The 5 R’s: Refuse, Reduce, Reuse, Recycle, Repurpose.
Although 75% of America’s waste is recyclable, we only recycle around 30% of it.”
Over 11 million tons of recyclable clothing, shoes, and textiles make their way into landfills each year. At Gaia, we strongly encourage people to recycle their textiles, with us, or with their local resale store.
Even further, we truly desire to see each of you go beyond recycling only textiles to eco-consciously disposing of all recyclables you come into contact with, from plastics to aluminum, cardboard and paper to anything that can be kept out of landfills by using one of these 5 R’s. below:
- Refuse – plastic bags, straws, cutlery, etc.
- Reduce – use of plastic in packaging.
- Reuse – versus disposing; may include repair.
- Recycle – into same or another product.
- Repurpose – use an item for something else.
Refuse – plastic bags, straws, cutlery, etc.
The first “R” is to refuse plastic bags, straws, cutlery, etc. When out and about, it is so easy to stop by a store and buy an item and simply accept a plastic bag upon purchasing that item. If it is something small, choose instead to carry the product(s) out of the store in your hand or purse after purchasing. Even better, place a few reusable grocery bags in your trunk, and put them back in there after unloading each time when you get home. That way, you are never in need of a plastic bag even if you’re simply making a quick stop on your way home from work.
Refuse straws and plastic cutlery by drinking with an open lid or also stocking your car with reusable straws and cutlery when out and about. Go one step further and bring your own reusable travel cup. These are small items that could even fit in your purse or backpack if you use alternative transportation getting around in daily life. Small efforts go a long way in helping reduce your carbon footprint. According to a study done by the University of Georgia, 18 billion pounds of plastic trash winds up in our oceans each year. To put that in perspective, it’s enough trash to cover every foot of coastline around the world with five full trash bags of plastic…compounding every year.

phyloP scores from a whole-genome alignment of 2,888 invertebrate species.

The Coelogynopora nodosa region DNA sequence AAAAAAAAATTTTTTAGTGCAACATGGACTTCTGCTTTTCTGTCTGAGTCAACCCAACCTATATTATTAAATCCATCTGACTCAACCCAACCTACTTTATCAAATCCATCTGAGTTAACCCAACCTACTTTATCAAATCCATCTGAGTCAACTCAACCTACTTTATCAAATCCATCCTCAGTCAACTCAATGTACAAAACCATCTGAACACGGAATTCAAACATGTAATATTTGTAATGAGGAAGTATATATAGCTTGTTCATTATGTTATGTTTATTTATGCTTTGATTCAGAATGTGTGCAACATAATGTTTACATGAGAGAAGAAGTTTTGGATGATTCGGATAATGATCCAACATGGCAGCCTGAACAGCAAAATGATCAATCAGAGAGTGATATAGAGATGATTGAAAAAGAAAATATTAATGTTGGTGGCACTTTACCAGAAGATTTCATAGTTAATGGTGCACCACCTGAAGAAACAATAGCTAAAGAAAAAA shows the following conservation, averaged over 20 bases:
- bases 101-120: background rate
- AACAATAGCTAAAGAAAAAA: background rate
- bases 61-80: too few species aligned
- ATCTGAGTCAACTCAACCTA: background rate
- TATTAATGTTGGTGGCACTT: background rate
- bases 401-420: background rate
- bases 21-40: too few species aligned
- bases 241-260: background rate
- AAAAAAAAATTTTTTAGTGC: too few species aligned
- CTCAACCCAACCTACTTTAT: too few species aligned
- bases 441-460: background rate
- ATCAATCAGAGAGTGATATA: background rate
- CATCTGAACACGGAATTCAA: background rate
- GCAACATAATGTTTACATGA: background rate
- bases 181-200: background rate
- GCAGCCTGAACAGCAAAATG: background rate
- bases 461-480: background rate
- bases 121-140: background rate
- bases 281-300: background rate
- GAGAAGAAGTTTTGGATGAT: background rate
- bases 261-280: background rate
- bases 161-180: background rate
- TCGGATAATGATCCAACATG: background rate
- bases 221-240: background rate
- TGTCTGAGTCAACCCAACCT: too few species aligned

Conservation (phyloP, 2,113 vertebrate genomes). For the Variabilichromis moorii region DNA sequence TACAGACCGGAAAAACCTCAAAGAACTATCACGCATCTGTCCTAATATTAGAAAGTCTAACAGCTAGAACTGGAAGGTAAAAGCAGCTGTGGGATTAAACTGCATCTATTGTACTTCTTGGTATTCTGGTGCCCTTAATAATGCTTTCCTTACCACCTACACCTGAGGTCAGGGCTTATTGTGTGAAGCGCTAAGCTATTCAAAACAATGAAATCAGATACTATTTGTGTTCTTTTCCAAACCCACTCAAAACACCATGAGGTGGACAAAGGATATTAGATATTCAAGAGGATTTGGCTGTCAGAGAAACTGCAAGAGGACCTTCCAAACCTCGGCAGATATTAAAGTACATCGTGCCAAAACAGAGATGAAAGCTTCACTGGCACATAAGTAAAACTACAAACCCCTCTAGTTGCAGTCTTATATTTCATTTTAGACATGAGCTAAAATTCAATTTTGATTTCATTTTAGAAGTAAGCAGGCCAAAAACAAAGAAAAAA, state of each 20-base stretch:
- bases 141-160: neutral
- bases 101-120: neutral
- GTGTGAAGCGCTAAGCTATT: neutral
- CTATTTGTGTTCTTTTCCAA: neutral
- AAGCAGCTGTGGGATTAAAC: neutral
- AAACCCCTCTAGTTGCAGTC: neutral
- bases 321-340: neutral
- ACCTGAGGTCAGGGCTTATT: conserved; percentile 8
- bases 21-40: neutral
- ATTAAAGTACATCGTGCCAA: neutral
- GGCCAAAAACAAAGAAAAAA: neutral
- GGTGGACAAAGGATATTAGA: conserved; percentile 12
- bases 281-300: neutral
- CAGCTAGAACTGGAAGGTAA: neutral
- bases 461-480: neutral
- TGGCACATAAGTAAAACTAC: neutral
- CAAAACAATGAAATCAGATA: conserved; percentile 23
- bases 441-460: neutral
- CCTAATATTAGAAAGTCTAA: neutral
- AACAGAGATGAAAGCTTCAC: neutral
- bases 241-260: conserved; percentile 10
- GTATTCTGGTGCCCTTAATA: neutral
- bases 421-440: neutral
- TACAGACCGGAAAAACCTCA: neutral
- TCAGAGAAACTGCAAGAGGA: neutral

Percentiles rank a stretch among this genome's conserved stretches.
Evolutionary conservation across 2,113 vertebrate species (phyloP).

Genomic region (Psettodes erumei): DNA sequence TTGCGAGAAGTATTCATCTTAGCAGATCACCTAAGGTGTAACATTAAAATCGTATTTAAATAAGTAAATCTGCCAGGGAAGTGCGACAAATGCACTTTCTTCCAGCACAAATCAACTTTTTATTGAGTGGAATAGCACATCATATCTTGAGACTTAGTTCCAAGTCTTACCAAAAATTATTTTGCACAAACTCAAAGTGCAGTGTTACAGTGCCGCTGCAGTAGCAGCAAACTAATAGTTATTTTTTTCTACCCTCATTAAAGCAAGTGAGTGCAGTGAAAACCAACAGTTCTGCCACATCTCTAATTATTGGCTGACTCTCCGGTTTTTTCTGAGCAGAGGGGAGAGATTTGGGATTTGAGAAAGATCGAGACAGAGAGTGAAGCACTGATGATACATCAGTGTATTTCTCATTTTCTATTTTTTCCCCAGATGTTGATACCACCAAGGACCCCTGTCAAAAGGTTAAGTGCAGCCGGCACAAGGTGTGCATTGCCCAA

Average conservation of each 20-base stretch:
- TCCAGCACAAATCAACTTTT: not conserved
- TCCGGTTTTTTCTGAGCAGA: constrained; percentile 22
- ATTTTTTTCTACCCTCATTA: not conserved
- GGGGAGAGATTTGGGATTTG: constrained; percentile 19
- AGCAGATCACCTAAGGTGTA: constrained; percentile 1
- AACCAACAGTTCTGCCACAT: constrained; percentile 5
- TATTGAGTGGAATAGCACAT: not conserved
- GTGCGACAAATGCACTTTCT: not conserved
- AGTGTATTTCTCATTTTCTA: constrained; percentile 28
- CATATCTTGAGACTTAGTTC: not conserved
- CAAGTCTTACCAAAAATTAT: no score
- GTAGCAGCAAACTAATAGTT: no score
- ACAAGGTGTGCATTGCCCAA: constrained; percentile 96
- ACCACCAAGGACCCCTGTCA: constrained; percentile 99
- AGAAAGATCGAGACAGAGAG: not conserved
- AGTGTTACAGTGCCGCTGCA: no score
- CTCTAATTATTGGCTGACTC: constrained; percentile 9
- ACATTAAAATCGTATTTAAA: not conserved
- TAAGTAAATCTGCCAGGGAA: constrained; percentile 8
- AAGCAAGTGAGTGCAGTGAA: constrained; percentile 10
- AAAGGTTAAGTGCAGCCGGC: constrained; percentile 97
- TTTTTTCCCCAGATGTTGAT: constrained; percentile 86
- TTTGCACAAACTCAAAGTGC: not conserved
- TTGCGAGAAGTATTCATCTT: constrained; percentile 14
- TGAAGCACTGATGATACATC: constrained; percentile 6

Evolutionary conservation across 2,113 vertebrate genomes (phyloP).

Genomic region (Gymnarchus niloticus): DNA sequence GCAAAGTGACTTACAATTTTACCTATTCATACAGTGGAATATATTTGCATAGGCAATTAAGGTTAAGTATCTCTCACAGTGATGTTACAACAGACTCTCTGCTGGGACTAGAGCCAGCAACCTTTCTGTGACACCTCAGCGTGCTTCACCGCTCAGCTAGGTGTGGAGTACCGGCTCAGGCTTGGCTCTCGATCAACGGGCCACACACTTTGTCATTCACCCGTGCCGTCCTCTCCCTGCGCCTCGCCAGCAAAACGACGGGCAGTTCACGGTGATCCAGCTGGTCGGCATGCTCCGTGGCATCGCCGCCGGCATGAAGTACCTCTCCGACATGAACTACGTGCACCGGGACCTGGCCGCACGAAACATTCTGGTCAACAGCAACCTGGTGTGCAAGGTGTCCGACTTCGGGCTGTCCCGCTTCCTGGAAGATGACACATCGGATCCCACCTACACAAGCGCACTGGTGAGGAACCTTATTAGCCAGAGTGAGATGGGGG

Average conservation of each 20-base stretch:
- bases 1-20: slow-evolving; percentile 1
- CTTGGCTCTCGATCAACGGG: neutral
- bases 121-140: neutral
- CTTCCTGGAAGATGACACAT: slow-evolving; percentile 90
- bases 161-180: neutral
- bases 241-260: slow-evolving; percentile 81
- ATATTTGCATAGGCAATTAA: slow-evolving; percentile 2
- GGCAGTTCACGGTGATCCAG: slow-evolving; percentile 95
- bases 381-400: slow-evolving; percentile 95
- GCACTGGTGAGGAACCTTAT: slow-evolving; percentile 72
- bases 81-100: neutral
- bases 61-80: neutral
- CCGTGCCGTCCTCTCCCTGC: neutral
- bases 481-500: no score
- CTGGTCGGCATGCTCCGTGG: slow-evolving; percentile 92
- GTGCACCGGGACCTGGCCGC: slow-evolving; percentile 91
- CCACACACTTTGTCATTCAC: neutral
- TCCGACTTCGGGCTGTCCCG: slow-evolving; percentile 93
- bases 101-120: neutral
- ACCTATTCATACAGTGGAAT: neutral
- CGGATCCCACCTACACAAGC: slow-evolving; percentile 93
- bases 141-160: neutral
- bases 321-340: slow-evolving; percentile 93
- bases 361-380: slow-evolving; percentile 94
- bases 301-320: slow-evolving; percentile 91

Reduce – use of plastic in packaging.
The second “R” is to “Reduce” the use of plastic in packaging. An example of an alternative to plastics in packaging is the use of banana leaves in parts of Asia. Biodegradable types of packaging are starting to pop up. Use of recycled textiles and other recycled materials. The United States throws away $11.4 billion worth of recyclable containers and packaging every year.” The other part of the problem is simply reducing the need for this packaging with creative solutions. The amount of plastic film and wrap produced annually could shrink-wrap the state of Texas.
Reuse – versus disposing; may include repair.
In our consumer-driven society, we often choose to throw away something when it needs repair rather than taking time to mend it or have it mended. A hundred years ago this was not the case. Most belongings were made with high quality and longevity in mind, so when they did break or need mending, there were shops in place or know how by the public in fixing these items at home. Many women sewed the family’s clothes, so when there was a rip in the fabric or a hole in a sock, repairs were easy and done right at home. This newer proliferation of consumerism and the ease it brings in replacing rather than repairing has led to an overabundance of items ending up in our landfills when they could have lasted longer with a bit of loving repair. Our third “R” is “Reuse” – versus disposing, which may include repair. Learning the basics of sewing can help many of your textiles have a longer shelf life at home and making good use of YouTube videos can also help in minor repairs of items around the house. With landfills reaching their limits, it is increasingly important that we seek out items that are made with high quality and return to the mindset of repair and restoration over replacement.